Respond to Post

Respond to  your colleague  in one of the following ways:

If your colleagues posts influenced your understanding of these concepts, be sure to share how and why. Include additional insights you gained.
If you think your colleagues might have misunderstood these concepts, offer your alternative perspective and be sure to provide an explanation for them. Include resources to support your perspective.

Treatment for a Patient With a Common Condition

            Jane Doe, a 75-year-old woman, presents by private vehicle with a chief complaint of insomnia.  She is A&Ox3 and able to communicate verbally for all needs.  The client has a diagnosis of diabetes, hypertension, and major depressive disorder.  Her husband of 41 years passed away ten months ago.  Since then, she has had an exacerbation of symptoms, a worsening of depression, and difficulty sleeping.  She denies having suicidal thoughts and states that she had no prior history of depression prior to the death of her husband.  Her primary care physician manages her medical conditions whom she sees twice a year. 

BP: 132/86, Temp: 98.6 F

Current weight: 88kg / 194lbs

Current height: 64in / 53

BMI: 34.4 (obesity)

Current medication regimen:

Metformin 500mg BID
Januvia 100mg daily
Losartan 100mg daily
HCTZ 25mg daily
Sertraline 100mg daily

List three questions you might ask the patient if she were in your office.  Provide a rationale for why you might ask these questions.

Are you taking your prescribed medications?

Globally, rates of noncompliance among patients with severe mental illness range between 30% and 65%.  Noncompliance significantly increases the risk of exacerbation of symptoms, illness, and hospitalization (Gebeyehu et al., 2019).  SSRIs are the first line of treatment for MDD (Gauthier et al., 2017), although drawbacks include delayed response, poor benefit for insomnia, and sexual adverse effects (Schneier et al., 2015).  Sleep problems, particularly insomnia, are reported in up to 90% of MDD patients and can have a significant impact on both the severity of depression and the course of the illness (Geoffroy et al., 2018). 

Can you tell me about your sleep patterns and sleep hygiene?

Good sleep hygiene is all about putting oneself in the best position to sleep well each night.  Sleep hygiene can improve sleep quality (Al-Kandari et al., 2017).  Some healthy sleep practices include being consistent with bedtime, ensuring the bedroom is quiet, dark, relaxing, and a comfortable temperature; removing electronics (i.e., TVs, computers, and smartphones); avoid large meals, caffeine, and alcohol prior to bed (Al-Kandari et al., 2017).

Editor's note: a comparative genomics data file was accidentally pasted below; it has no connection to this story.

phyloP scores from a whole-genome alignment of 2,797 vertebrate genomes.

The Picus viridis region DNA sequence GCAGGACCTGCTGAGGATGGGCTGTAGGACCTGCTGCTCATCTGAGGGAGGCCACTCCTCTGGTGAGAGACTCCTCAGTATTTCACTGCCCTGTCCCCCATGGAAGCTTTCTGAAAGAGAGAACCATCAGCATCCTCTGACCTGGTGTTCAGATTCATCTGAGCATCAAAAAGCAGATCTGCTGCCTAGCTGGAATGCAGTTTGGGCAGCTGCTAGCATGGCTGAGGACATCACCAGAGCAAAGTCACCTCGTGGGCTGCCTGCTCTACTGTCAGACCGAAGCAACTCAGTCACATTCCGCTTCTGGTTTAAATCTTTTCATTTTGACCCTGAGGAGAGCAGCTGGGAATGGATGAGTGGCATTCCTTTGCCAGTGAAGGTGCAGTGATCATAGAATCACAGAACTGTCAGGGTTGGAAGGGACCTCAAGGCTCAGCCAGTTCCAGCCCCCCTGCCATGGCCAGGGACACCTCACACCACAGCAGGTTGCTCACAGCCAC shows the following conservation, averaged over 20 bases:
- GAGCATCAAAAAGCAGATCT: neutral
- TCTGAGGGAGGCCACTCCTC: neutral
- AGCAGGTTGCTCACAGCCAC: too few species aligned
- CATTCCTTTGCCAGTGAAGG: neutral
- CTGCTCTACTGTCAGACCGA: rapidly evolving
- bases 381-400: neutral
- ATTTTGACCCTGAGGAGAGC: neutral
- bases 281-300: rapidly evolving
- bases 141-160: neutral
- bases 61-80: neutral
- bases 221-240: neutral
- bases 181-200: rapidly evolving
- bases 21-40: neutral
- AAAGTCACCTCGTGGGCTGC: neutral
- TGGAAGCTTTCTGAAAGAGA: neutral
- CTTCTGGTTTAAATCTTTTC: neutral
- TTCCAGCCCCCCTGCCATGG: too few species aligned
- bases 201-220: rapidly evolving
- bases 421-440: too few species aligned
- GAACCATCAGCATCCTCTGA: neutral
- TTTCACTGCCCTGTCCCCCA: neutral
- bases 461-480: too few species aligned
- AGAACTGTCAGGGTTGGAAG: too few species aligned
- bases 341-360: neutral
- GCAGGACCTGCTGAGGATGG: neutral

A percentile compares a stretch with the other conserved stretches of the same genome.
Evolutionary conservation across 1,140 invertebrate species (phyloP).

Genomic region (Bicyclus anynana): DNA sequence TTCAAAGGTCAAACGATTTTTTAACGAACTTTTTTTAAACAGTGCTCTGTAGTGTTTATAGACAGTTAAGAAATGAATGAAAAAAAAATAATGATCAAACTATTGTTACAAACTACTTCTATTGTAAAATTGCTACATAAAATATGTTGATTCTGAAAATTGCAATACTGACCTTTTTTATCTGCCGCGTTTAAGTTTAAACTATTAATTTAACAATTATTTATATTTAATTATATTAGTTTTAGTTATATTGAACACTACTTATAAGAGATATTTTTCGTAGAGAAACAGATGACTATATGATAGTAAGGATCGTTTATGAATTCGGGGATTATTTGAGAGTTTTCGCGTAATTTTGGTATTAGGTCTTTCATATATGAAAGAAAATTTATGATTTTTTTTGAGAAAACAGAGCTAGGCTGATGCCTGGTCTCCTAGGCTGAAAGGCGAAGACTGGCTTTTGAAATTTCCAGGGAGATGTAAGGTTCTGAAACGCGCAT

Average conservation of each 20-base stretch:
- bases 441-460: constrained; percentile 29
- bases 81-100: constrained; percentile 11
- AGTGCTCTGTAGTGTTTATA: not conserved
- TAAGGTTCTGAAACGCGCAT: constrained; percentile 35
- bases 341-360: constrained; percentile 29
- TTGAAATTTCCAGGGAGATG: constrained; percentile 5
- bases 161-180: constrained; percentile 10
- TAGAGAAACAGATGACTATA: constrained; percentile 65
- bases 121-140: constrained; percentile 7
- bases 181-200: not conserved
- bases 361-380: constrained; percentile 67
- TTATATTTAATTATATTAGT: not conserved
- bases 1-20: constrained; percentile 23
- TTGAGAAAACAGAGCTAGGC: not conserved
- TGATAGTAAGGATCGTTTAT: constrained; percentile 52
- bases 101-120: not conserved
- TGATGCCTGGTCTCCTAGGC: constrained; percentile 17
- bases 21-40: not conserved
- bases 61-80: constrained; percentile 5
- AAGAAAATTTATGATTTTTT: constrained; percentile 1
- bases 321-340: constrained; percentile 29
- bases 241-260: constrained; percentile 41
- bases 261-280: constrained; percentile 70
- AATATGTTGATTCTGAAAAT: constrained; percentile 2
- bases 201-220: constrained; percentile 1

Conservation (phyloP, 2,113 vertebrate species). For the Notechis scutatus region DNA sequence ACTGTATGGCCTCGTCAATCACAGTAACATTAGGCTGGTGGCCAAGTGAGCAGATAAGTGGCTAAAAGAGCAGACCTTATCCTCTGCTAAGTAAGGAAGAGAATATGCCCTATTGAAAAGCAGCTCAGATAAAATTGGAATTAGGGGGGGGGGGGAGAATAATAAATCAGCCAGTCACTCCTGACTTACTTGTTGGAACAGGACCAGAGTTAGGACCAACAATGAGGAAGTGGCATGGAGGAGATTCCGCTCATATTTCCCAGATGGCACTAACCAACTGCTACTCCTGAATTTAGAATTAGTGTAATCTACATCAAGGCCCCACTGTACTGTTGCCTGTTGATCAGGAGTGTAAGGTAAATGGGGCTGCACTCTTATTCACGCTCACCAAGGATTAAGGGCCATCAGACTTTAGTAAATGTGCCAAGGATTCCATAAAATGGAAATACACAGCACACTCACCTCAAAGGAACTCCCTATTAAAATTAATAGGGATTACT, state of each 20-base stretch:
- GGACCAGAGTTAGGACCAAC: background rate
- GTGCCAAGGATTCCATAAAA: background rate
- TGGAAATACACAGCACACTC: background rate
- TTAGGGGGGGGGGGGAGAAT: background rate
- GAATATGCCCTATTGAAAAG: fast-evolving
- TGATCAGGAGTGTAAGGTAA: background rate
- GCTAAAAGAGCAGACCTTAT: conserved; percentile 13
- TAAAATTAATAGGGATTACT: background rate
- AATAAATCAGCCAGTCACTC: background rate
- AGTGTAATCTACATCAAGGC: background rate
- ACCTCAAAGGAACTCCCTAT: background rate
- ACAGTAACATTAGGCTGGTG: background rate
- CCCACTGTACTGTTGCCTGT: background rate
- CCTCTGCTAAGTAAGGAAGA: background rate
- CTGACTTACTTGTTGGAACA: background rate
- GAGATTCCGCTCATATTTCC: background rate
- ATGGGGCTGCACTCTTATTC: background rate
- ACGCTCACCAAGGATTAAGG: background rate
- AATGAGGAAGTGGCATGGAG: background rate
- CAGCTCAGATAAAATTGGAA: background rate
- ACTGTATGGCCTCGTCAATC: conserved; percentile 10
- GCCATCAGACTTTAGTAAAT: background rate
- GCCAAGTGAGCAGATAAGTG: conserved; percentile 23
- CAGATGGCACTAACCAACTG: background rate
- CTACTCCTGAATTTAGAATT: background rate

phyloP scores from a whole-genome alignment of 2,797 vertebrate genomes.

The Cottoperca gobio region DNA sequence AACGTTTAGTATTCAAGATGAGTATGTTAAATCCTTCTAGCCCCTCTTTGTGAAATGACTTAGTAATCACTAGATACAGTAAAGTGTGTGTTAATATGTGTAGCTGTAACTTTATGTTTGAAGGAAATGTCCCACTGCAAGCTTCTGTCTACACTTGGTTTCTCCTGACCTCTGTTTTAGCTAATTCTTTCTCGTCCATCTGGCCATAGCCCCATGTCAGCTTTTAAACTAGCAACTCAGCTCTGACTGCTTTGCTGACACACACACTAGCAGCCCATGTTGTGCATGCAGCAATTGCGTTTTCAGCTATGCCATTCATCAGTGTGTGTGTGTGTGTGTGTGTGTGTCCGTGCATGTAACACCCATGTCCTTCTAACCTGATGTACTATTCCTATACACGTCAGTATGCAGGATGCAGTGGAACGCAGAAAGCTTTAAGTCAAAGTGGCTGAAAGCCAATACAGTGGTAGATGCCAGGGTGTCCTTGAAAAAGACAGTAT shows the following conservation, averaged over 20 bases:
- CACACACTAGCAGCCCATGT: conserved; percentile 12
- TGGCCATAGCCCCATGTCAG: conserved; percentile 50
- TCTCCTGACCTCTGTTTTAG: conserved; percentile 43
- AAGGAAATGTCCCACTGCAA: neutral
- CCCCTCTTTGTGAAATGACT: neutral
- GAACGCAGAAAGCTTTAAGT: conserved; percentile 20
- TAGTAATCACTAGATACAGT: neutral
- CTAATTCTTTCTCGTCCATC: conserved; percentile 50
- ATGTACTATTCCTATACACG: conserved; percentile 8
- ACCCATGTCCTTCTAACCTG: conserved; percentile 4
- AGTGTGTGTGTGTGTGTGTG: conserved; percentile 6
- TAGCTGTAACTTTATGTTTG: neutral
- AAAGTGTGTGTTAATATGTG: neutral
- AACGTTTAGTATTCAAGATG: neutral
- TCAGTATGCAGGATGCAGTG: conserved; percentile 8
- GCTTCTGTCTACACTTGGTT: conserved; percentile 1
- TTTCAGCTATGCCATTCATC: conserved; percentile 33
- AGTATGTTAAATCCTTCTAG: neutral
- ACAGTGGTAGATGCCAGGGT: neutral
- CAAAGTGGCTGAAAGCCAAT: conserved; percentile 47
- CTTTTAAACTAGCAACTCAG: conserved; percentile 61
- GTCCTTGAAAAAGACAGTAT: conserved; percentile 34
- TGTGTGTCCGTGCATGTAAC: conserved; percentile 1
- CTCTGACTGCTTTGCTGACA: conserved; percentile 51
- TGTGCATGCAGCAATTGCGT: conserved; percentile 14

Have you ever attempted or had thoughts of suicide or self-harm?

Suicide, deliberate self-harm, and psychiatric illness are all increased risks following the death of a close relative, particularly in susceptible subgroups (Guldin et al., 2017).  These risks are increased for at least ten years following the loss but are greatest during the first year (Guldin et al., 2017).  Additionally, studies discovered increased risks for those who have lost a child or a spouse, with those over 60 years of age being at the greatest risk, particularly for prolonged or complicated grief and suicide (Guldin et al., 2017). 

Identify people in the patients life you would need to speak to or get feedback from to further assess the patients situation. Include specific questions you might ask these people and why.

Naturally, collateral reports are necessary when assessing older adults to determine their ability to self-report and their functioning (Ivanova et al., 2021).  Consistencies and inconsistencies between informants can provide critical information about how the assessed person behaves in various contexts and his or her level of self-awareness (Ivanova et al., 2021).  Additionally, they can provide complementary perspectives, with collateral informants better equipped to assess certain overt problems (e.g., impulsive, or disruptive behavior) and assessed individuals better equipped to report on their internal experiences (e.g., feeling worried or sad) (Ivanova et al., 2021). 

Have you noticed any changes in the clients mood, cognition, or attention span?
Have you noticed any changes in the clients behaviors, engagement, or appetite?
Are all the clients needs being met?
Does the client appear to be compliant with the medication regimen?

Explain what, if any, physical exams and diagnostic tests would be appropriate for the patient and how the results would be used. 

Conduct a thorough initial exam and collect family medical and mental history.